In any event, with Sinclair looking to acquire some additional 215 stations across the country, there may be a whole lot more new employees reviewing, scrutinizing, and publicizing the Sinclair agreements. It will be interesting to see how much push back Sinclair will get.


Laurie Baddon is an associate in the firm’s Labor & Employment Department, based in its Los Angeles office.

After Netflix negotiated mega raises for the main actors of its hit program “Stranger Things” in March of this year, short-film producer Charlie Kessler wants a piece of the pie.  Kessler filed an action in Los Angeles County Superior Court last week for breach of an implied contract against “Stranger Things” creators Matt and Ross Duffer who he claims heard his pitch for a science fiction show at a film festival in 2014 and ran with it without his consent and without providing him just compensation.

Watching streaming television with a cup of tea with inscription "Just One More Episode"“Stranger Things” debuted in July of 2016 and received eighteen Emmy nominations last year.  According to The Hollywood Reporter, Netflix is now paying lead actors Winona Ryder (Joyce Byers) and David Harbour (Jim Hopper) a whopping $350,000 per episode, and up to $250,000 an episode for its young adult stars.

Kessler alleges he discussed the short film he created entitled “Montauk” with the Duffer brothers at the Tribeca Films Festival in 2014, which is a science fiction work set in Montauk, New York.  Montauk is home to an abandoned military base that is rumored to be haunted.  Kessler contends the Duffer brothers misappropriated the concept of “Montauk” to produce “Stranger Things” without Kessler’s permission. Kessler also alleges “Stranger Things” was originally titled “The Montauk Project” and took place in New York, but was later renamed and set in the fictional town of Hawkins, Indiana. The Duffers’ attorney Alex Kohner issued a statement that the Duffers never saw “Montauk” and never discussed a project with Kessler. Kohner called Kessler’s complaint “completely meritless” and “an attempt to profit from other people’s creative and hard work.”

Although purely abstract ideas cannot be copyrighted, California does afford some protection to show pitches through contract law. To prevail, a plaintiff must establish that he or she prepared the work being pitched, disclosed it to the defendant, and had a reasonable expectation of payment in exchange for pitching the work which can be implied from the circumstances.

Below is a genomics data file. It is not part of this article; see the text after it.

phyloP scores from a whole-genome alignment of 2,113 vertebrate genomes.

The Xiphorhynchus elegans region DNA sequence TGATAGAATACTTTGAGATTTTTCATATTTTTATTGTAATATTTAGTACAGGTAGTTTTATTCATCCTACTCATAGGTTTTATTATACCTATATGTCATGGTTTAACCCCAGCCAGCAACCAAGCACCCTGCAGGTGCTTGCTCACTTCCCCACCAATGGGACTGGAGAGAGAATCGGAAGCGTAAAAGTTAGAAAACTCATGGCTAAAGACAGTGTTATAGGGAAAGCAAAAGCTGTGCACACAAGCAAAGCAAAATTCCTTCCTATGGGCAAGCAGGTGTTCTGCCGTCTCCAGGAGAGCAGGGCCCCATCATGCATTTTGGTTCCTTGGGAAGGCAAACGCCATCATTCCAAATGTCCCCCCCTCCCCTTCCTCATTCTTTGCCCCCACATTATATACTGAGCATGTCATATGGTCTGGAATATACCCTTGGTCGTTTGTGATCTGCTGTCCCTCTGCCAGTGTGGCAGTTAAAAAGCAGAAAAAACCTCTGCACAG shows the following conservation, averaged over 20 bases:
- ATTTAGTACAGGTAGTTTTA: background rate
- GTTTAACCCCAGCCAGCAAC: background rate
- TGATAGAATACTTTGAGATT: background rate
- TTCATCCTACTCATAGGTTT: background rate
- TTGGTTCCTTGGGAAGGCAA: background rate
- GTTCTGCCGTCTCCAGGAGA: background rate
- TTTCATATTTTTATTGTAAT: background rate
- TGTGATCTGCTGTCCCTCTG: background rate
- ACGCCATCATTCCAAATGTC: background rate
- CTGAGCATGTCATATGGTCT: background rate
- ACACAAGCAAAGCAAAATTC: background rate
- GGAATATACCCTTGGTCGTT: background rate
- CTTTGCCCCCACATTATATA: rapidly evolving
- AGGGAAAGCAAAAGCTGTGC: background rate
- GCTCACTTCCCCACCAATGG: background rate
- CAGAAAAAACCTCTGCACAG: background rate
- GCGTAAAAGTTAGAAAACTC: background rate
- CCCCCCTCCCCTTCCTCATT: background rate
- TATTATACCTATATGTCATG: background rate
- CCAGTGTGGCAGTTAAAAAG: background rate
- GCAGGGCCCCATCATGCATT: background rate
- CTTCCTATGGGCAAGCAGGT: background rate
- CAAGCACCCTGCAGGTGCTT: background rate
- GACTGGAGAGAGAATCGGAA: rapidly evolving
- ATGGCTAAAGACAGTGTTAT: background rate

Whether Kessler will be able to demonstrate these elements remains to be seen. The Duffers’ response to the complaint will be due in early May. Kessler seeks monetary damages, injunctive relief, and punitive sanctions.

In a closely watched copyright lawsuit, the Second Circuit reversed the District Court’s finding of “fair use” and upheld Fox News’ claim that the TVEyes service infringed its copyrights. This decision has broad implications for the manner in which video clips and text summaries are used in today’s fast-paced and interconnected digital media.

Illustration of scissors on video player, symbolizing video editing icon/clipsIn brief, TVEyes operates a comprehensive subscription-based media-monitoring service that (i) records essentially all television broadcasts on 1,400 channels on a 24/7 basis, (ii) copies the closed-captioned content that accompanies the recorded broadcasts, and (iii) uses that content to make a text-searchable database. TVEyes subscribers can run searches that return a list of video clips containing the searched terms. Each clip runs for 10 minutes and begins shortly before the search term appears in the clip. Thus, a TVEyes’ subscriber can search for a particular product, political candidate, hot-button issue (e.g., the NRA), etc. and retrieve all clips that mention the product, individual or issue that is the subject of the search.

Fox News sued TVEyes for direct copyright infringement based upon its copying and distributing Fox’s copyrighted content without a license. Because the recorded broadcasts were indisputably copyrighted and unlicensed, TVEyes’ defense turned on application of the four-factor “fair use” defense codified in Section 107 of the Copyright Act. Under this test, the following factors are considered individually and collectively in determining if the use is fair: (i) the purpose and character of the use, (ii) the nature of the copyrighted work, (iii) the amount and substantiality of the portion used in relation to the copyrighted work as a whole, and (iv) the effect of the use upon the potential market for the copyrighted work.